His quality of life today is drastically different from what it was, but he seems to be coping. It’s difficult to say with certainty, but that same resilience he displayed as a teenager is helping. He rarely speaks to anyone in the family and he normally keeps to a very small group of friends. We never talked a lot before, but we always knew what the other was up to. These days I will occasionally see a post on Facebook or hear from someone who has run into him. But the news is always spotty.
My fourth novel—Purple Hearted Man—was the story of a homeless war vet who suffered from PTSD and a psychotic break. At the time I wrote it I never considered that my brother’s situation was part of the motivation to write the book, but it must have played some part. One of the main themes of the novel is the invisibility of the homeless, which also applies to our vets who have struggled after wars and conflict abroad. We’ve ignored them, looked through or around them. I met some of them last week and listened to their stories. We’ve talked a big game about what “heroes” they are for their service. But our deeds have failed our ideals, drastically, and our words have become hollow weapons that exacerbate their problems. When we underfund (chronically) the VA the message is clear. Your service, we tell veterans through our actions, is only good if you come home whole and ready to produce economically. That’s the opposite of patriotism. It’s also bad community.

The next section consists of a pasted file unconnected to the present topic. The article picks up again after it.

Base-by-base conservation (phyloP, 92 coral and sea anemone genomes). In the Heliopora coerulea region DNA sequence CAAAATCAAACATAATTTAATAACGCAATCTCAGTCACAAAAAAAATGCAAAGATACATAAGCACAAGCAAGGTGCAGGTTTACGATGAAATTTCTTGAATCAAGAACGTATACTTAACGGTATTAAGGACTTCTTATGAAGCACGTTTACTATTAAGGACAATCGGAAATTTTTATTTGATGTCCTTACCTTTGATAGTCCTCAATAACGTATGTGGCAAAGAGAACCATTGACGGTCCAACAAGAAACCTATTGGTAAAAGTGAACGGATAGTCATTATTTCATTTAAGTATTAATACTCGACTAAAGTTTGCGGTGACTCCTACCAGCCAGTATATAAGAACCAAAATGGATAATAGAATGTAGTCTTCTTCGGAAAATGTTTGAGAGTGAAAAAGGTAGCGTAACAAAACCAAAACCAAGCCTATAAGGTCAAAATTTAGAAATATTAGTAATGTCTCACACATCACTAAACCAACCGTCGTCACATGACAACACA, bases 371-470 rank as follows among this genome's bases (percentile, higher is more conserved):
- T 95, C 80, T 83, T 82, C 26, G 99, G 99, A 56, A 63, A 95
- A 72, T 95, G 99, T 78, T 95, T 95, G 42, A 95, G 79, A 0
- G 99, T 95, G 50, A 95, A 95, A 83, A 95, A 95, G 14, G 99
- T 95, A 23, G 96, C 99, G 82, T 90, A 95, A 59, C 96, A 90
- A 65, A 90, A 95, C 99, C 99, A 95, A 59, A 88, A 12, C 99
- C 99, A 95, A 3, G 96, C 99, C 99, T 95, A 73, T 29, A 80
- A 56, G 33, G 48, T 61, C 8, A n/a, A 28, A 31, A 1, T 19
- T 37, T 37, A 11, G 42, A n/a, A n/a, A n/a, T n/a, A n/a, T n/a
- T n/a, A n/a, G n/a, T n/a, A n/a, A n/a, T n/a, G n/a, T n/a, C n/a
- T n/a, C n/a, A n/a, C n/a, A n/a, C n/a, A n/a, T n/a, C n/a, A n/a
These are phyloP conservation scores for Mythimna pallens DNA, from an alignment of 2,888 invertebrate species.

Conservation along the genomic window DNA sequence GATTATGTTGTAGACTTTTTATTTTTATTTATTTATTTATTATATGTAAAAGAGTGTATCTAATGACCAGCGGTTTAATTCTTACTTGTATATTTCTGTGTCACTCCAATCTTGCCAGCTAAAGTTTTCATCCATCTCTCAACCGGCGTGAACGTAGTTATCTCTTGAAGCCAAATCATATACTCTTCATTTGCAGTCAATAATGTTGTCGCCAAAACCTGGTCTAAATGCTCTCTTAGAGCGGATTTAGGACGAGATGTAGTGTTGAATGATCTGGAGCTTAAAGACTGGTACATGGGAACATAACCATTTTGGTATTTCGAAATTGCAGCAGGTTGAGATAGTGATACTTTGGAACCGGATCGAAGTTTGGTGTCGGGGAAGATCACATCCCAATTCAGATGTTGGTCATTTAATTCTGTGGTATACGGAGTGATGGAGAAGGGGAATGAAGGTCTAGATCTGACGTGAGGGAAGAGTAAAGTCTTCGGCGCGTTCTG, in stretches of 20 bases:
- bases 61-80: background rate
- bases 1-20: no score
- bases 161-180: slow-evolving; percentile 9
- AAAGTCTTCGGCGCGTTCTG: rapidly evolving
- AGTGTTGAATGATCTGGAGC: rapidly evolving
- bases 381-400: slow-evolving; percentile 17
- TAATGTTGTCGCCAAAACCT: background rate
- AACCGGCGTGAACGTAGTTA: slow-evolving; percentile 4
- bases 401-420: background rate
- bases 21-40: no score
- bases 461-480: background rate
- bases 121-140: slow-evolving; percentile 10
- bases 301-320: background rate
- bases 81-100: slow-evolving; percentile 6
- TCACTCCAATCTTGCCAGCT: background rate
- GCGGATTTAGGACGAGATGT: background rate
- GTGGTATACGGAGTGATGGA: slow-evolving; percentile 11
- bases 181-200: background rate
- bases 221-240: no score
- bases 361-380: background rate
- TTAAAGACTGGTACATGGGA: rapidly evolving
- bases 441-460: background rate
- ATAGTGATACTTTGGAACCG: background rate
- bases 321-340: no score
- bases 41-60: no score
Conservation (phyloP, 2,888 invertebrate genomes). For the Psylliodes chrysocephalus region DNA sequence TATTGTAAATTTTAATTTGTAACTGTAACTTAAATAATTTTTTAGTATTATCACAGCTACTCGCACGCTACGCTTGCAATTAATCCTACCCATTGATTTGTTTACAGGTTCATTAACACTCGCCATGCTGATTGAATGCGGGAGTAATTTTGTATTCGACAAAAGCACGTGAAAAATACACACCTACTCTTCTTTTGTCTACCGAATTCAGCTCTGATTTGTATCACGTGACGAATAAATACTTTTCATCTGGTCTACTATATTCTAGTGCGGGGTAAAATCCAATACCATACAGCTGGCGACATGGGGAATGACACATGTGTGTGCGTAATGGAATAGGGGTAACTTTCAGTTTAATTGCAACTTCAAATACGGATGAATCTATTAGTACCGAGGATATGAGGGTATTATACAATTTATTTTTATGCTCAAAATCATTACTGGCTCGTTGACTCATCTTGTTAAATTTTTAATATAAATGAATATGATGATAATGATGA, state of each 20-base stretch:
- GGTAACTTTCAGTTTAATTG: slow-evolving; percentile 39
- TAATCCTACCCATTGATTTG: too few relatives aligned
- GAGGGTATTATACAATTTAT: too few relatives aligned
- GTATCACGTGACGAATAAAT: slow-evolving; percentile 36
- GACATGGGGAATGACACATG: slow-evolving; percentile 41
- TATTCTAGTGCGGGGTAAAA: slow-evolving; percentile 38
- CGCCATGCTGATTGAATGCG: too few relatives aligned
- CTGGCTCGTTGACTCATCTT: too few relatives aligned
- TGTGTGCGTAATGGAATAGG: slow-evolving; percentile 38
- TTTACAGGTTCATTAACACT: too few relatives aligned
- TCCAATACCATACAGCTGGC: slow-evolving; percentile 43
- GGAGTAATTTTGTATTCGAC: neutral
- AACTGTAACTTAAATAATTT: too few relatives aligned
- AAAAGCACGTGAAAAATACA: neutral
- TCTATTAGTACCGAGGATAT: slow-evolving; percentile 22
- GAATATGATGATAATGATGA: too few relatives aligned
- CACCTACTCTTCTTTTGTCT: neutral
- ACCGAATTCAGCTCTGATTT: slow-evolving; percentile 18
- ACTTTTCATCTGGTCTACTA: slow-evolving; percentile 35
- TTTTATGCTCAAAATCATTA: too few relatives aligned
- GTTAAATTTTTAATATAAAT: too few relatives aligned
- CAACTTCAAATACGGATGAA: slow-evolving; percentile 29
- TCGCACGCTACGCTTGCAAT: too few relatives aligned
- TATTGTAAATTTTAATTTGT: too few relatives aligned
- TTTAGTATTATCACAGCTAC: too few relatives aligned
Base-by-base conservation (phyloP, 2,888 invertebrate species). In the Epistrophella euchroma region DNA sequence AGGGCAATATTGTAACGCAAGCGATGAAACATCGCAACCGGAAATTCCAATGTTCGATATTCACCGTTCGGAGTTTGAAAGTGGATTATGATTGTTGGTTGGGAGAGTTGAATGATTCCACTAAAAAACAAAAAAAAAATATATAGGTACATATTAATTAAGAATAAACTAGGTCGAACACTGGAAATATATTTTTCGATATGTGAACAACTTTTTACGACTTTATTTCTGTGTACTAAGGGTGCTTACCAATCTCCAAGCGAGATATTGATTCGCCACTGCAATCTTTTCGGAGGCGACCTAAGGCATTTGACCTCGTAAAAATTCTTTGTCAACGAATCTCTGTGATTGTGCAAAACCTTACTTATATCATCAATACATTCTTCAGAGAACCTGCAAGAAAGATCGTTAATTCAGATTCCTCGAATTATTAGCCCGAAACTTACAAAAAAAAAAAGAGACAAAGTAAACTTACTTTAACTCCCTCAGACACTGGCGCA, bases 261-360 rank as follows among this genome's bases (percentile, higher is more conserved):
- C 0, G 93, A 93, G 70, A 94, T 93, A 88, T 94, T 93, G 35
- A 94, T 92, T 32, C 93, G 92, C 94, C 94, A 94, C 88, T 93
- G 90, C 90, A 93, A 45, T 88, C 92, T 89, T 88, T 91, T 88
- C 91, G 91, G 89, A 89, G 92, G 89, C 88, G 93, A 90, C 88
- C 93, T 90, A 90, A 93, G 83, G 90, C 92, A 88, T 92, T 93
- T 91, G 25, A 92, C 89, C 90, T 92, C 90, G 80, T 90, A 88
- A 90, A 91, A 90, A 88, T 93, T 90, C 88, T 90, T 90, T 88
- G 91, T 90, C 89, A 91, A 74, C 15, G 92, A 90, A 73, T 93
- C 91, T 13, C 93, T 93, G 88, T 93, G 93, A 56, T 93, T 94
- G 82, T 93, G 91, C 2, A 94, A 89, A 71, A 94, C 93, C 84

Everyone should understand one important fact: My brother’s story isn’t unique. But because it isn’t unique doesn’t mean it is any less tragic, or less wrong on our part. Nor was the plight of thousands of other vets less tragic because their story is so common. It’s on us to change those things, and always has been. It’s not difficult. We just have to care for those we have sent off to fight our wars. We have to understand we are one community and that we owe them a severe debt. A part of honoring that debt is to think long and hard about the costs of sending them off to fight under any circumstance, but especially those that are dubious, at best.
If you’re in Virginia or one of the Carolinas and you run into a big mountain of a man wearing flannel who likes to drink Pabst Blue Ribbon, who is ex-military and asks you to call him Wahoo, tell him his older brother said hello. And thank him—and the others like him—for their sacrifice.
in category People